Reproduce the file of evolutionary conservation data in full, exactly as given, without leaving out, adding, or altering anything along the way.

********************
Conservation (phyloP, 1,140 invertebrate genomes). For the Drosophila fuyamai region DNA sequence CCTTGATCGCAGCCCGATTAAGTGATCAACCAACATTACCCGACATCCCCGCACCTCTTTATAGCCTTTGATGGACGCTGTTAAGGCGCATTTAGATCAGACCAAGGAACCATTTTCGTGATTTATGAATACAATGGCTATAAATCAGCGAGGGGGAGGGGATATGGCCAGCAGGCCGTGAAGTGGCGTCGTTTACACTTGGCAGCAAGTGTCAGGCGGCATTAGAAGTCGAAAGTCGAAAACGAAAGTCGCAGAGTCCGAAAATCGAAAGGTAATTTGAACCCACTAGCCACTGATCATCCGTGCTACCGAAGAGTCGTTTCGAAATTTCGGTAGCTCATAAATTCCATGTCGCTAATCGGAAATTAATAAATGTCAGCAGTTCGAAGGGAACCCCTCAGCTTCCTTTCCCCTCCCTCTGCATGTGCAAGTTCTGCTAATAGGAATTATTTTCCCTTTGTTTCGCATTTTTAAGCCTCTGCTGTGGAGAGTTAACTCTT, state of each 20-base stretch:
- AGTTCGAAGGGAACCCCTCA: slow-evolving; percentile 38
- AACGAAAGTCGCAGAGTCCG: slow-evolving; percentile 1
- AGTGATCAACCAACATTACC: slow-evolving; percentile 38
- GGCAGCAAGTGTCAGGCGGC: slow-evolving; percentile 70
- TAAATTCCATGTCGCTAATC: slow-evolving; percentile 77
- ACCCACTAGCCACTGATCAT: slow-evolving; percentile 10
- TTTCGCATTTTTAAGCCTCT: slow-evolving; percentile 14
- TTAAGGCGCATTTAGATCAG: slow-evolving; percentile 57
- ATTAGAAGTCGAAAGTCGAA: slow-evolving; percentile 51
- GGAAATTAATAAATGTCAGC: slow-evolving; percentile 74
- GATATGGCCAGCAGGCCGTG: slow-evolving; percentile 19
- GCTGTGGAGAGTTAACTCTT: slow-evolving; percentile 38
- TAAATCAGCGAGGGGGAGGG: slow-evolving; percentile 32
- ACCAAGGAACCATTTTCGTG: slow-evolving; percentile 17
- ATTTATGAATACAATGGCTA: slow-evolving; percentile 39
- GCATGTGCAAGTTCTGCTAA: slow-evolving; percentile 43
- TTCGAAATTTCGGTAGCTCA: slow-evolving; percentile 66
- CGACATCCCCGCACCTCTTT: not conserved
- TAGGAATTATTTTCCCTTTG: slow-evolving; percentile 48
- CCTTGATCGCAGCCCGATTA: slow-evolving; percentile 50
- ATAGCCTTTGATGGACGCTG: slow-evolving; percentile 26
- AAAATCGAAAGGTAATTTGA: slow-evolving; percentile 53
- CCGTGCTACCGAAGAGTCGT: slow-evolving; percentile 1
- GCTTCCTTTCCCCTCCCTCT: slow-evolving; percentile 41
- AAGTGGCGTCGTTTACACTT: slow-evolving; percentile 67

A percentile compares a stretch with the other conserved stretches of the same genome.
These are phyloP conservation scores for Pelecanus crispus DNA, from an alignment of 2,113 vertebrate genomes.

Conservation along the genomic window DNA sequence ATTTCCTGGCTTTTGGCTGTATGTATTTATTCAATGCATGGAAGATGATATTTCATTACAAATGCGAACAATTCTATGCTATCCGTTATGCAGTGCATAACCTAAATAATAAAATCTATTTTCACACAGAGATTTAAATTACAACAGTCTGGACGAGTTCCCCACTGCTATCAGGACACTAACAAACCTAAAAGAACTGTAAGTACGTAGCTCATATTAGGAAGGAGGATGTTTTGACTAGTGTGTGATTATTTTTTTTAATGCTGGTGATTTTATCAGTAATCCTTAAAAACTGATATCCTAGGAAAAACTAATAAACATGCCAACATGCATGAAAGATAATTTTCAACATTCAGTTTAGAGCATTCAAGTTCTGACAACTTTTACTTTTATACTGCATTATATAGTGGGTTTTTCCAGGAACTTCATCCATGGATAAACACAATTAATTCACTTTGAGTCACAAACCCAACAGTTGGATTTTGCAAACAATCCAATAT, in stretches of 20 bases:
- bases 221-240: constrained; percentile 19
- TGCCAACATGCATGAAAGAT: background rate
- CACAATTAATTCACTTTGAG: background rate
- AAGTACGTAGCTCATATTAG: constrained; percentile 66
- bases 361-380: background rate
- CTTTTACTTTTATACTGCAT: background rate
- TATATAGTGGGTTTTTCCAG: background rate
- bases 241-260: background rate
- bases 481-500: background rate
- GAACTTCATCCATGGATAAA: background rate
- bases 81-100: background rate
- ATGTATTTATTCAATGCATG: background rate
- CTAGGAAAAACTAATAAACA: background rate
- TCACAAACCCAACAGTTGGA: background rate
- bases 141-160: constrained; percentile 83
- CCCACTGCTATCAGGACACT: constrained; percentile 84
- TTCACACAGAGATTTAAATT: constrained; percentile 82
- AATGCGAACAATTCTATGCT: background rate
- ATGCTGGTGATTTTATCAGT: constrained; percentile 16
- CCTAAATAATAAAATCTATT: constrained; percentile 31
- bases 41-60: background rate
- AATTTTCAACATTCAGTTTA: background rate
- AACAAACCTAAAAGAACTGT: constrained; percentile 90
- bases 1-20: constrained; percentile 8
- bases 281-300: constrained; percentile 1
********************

Conservation (phyloP, 1,140 invertebrate genomes). For the Drosophila fuyamai region DNA sequence CCTTGATCGCAGCCCGATTAAGTGATCAACCAACATTACCCGACATCCCCGCACCTCTTTATAGCCTTTGATGGACGCTGTTAAGGCGCATTTAGATCAGACCAAGGAACCATTTTCGTGATTTATGAATACAATGGCTATAAATCAGCGAGGGGGAGGGGATATGGCCAGCAGGCCGTGAAGTGGCGTCGTTTACACTTGGCAGCAAGTGTCAGGCGGCATTAGAAGTCGAAAGTCGAAAACGAAAGTCGCAGAGTCCGAAAATCGAAAGGTAATTTGAACCCACTAGCCACTGATCATCCGTGCTACCGAAGAGTCGTTTCGAAATTTCGGTAGCTCATAAATTCCATGTCGCTAATCGGAAATTAATAAATGTCAGCAGTTCGAAGGGAACCCCTCAGCTTCCTTTCCCCTCCCTCTGCATGTGCAAGTTCTGCTAATAGGAATTATTTTCCCTTTGTTTCGCATTTTTAAGCCTCTGCTGTGGAGAGTTAACTCTT, state of each 20-base stretch:
- AGTTCGAAGGGAACCCCTCA: slow-evolving; percentile 38
- AACGAAAGTCGCAGAGTCCG: slow-evolving; percentile 1
- AGTGATCAACCAACATTACC: slow-evolving; percentile 38
- GGCAGCAAGTGTCAGGCGGC: slow-evolving; percentile 70
- TAAATTCCATGTCGCTAATC: slow-evolving; percentile 77
- ACCCACTAGCCACTGATCAT: slow-evolving; percentile 10
- TTTCGCATTTTTAAGCCTCT: slow-evolving; percentile 14
- TTAAGGCGCATTTAGATCAG: slow-evolving; percentile 57
- ATTAGAAGTCGAAAGTCGAA: slow-evolving; percentile 51
- GGAAATTAATAAATGTCAGC: slow-evolving; percentile 74
- GATATGGCCAGCAGGCCGTG: slow-evolving; percentile 19
- GCTGTGGAGAGTTAACTCTT: slow-evolving; percentile 38
- TAAATCAGCGAGGGGGAGGG: slow-evolving; percentile 32
- ACCAAGGAACCATTTTCGTG: slow-evolving; percentile 17
- ATTTATGAATACAATGGCTA: slow-evolving; percentile 39
- GCATGTGCAAGTTCTGCTAA: slow-evolving; percentile 43
- TTCGAAATTTCGGTAGCTCA: slow-evolving; percentile 66
- CGACATCCCCGCACCTCTTT: not conserved
- TAGGAATTATTTTCCCTTTG: slow-evolving; percentile 48
- CCTTGATCGCAGCCCGATTA: slow-evolving; percentile 50
- ATAGCCTTTGATGGACGCTG: slow-evolving; percentile 26
- AAAATCGAAAGGTAATTTGA: slow-evolving; percentile 53
- CCGTGCTACCGAAGAGTCGT: slow-evolving; percentile 1
- GCTTCCTTTCCCCTCCCTCT: slow-evolving; percentile 41
- AAGTGGCGTCGTTTACACTT: slow-evolving; percentile 67

A percentile compares a stretch with the other conserved stretches of the same genome.
These are phyloP conservation scores for Pelecanus crispus DNA, from an alignment of 2,113 vertebrate genomes.

Conservation along the genomic window DNA sequence ATTTCCTGGCTTTTGGCTGTATGTATTTATTCAATGCATGGAAGATGATATTTCATTACAAATGCGAACAATTCTATGCTATCCGTTATGCAGTGCATAACCTAAATAATAAAATCTATTTTCACACAGAGATTTAAATTACAACAGTCTGGACGAGTTCCCCACTGCTATCAGGACACTAACAAACCTAAAAGAACTGTAAGTACGTAGCTCATATTAGGAAGGAGGATGTTTTGACTAGTGTGTGATTATTTTTTTTAATGCTGGTGATTTTATCAGTAATCCTTAAAAACTGATATCCTAGGAAAAACTAATAAACATGCCAACATGCATGAAAGATAATTTTCAACATTCAGTTTAGAGCATTCAAGTTCTGACAACTTTTACTTTTATACTGCATTATATAGTGGGTTTTTCCAGGAACTTCATCCATGGATAAACACAATTAATTCACTTTGAGTCACAAACCCAACAGTTGGATTTTGCAAACAATCCAATAT, in stretches of 20 bases:
- bases 221-240: constrained; percentile 19
- TGCCAACATGCATGAAAGAT: background rate
- CACAATTAATTCACTTTGAG: background rate
- AAGTACGTAGCTCATATTAG: constrained; percentile 66
- bases 361-380: background rate
- CTTTTACTTTTATACTGCAT: background rate
- TATATAGTGGGTTTTTCCAG: background rate
- bases 241-260: background rate
- bases 481-500: background rate
- GAACTTCATCCATGGATAAA: background rate
- bases 81-100: background rate
- ATGTATTTATTCAATGCATG: background rate
- CTAGGAAAAACTAATAAACA: background rate
- TCACAAACCCAACAGTTGGA: background rate
- bases 141-160: constrained; percentile 83
- CCCACTGCTATCAGGACACT: constrained; percentile 84
- TTCACACAGAGATTTAAATT: constrained; percentile 82
- AATGCGAACAATTCTATGCT: background rate
- ATGCTGGTGATTTTATCAGT: constrained; percentile 16
- CCTAAATAATAAAATCTATT: constrained; percentile 31
- bases 41-60: background rate
- AATTTTCAACATTCAGTTTA: background rate
- AACAAACCTAAAAGAACTGT: constrained; percentile 90
- bases 1-20: constrained; percentile 8
- bases 281-300: constrained; percentile 1